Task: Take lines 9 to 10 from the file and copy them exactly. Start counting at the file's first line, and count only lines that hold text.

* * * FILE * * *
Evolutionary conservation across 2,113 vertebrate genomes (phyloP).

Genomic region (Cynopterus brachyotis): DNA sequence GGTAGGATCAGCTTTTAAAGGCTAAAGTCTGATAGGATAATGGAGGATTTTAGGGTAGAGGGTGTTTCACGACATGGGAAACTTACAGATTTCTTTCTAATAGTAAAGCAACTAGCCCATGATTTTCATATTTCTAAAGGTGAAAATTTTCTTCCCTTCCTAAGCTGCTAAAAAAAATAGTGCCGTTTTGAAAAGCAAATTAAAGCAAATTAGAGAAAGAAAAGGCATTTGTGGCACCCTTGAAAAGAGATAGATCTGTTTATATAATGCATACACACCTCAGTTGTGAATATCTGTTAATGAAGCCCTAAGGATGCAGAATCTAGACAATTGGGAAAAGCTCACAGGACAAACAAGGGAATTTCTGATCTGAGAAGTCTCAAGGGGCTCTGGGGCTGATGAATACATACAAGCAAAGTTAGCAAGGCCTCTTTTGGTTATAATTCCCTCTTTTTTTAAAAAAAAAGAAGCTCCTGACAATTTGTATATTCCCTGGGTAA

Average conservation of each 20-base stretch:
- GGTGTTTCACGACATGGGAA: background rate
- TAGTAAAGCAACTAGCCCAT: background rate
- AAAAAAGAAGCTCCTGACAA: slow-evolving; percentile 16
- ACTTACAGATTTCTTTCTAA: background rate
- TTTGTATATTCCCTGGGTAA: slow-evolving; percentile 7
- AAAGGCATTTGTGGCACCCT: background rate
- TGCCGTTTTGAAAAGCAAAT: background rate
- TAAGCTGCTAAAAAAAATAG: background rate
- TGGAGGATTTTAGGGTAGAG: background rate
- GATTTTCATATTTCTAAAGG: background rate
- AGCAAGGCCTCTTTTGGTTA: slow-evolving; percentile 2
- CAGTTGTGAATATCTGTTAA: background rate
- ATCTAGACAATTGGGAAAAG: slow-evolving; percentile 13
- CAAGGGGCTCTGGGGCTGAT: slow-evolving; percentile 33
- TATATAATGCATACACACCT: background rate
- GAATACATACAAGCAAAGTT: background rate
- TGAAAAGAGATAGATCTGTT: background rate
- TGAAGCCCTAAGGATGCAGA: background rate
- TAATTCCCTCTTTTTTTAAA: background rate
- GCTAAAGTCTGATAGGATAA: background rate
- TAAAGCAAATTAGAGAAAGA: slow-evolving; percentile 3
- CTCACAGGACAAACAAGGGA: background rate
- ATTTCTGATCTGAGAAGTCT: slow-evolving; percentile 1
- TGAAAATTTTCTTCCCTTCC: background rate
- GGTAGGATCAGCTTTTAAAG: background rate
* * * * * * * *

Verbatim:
- AAAGGCATTTGTGGCACCCT: background rate
- TGCCGTTTTGAAAAGCAAAT: background rate